Dr. Pamela Silver, a biology professor and academic dean at Penn State Behrend as well as former editor at Freshwater Science magazine, said her pivotal experiences at The Watershed Institute shaped her interests and career.
“I can’t think of anything more formative,” she said. “Those experiences there showed me that I could take things that I thought were really interesting and turn them into a career, and I realized how much I enjoyed that career.”
She said a director from the Stony Brook-Millstone Watershed Association came to Career Day at her Hopewell high school in 1969 and described the fascinating world of algae. “I thought it was the coolest thing I had ever heard about,” she said.
Pam was hooked and began volunteering at the Watershed as a high school sophomore, riding her bike from her Harbourton home to the property. During the school year, she assisted with overnight field trips when sixth graders visited the Watershed to learn about water and the environment in a natural setting. An avid “piper”, she entertained the students by playing her bagpipes as they sat around the campfire.
She also worked with the director as a Watershed teaching assistant in pioneering workshops to train teachers in ways to take their students outdoors to develop solutions to environmental problems. As a student at Trenton State College (now The College of New Jersey), she continued to volunteer at the Watershed.
“The Watershed’s influence on my life was profound – it set the course of my career,” Pam said. “It was the first time I had really thought about how I could put my love of things outdoors into a career path. And being included as a teaching assistant in a series of workshops to teach kids how to solve environmental problems was mind-boggling. Those, and the fact that I discovered freshwater ecology, gave me a path forward.”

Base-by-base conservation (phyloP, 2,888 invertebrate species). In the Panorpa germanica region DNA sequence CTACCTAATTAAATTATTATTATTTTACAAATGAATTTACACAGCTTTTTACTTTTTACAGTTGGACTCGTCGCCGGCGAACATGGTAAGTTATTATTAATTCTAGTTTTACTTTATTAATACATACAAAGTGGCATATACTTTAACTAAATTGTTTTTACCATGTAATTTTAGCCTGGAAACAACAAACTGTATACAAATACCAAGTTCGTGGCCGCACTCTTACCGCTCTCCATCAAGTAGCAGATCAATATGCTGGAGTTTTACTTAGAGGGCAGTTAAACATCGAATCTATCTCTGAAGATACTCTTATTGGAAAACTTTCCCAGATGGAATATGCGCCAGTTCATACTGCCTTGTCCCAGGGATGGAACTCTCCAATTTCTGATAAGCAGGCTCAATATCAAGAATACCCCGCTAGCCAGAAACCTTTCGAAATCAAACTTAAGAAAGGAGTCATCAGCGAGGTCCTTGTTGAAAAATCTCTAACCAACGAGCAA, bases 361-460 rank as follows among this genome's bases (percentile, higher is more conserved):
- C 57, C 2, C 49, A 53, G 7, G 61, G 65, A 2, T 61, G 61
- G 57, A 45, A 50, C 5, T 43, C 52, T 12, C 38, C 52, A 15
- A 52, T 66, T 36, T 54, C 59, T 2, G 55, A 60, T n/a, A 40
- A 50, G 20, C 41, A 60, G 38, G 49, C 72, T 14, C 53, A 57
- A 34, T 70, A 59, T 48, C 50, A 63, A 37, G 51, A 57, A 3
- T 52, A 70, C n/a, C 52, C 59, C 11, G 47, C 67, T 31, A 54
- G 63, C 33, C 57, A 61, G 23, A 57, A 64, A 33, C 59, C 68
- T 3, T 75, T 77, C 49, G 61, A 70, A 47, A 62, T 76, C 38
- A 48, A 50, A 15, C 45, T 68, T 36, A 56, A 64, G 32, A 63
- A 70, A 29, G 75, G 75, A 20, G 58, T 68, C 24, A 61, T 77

After graduating from college in 1975, she married and started a family – always hoping to return to graduate school. In 1976, she received training in medical technology and, after her family moved to Florida. In 1980, she became certified as a blood bank specialist and worked for several years at a community blood bank in Ocala, Fla. In 1985, her family was complete and she entered graduate school at the University of South Florida.
“I never lost my interest in freshwater science and devoured the articles in scientific journals on limnology and oceanography,” she said.
Eventually, she was able to gain two degrees; her M.S. in botany in 1987 and her Ph.D. in biology with a specialization in aquatic ecology in 1992. She taught at the University of South Florida for two years and then moved to Penn State Behrend. She taught various biology and ecology classes there and in 2017 was appointed interim academic dean before assuming the post permanently in 2019.
In 2002-2003, she became co-editor of the peer-reviewed journal, Freshwater Science, and assumed the helm as editor in 2006. Her tenure there lasted until she became academic dean. Freshwater Science originally focused on benthos, the organisms that live on the bottom of lakes, rivers and ponds. Eventually, the journal’s scope expanded to include anything that involved freshwater science. The journal publishes papers with original research as well as practical applications of freshwater science, which helped influence national policies on water and ecology protections.
She believes that protecting our freshwater is a matter of human survival.
“Freshwater is globally threatened,” she said, “and the people who work in the field are very conscious of the water, the organisms that live in the water and the effect of human resources on the quality of that water.”
She credits her passion for freshwater science as being sparked at the Watershed.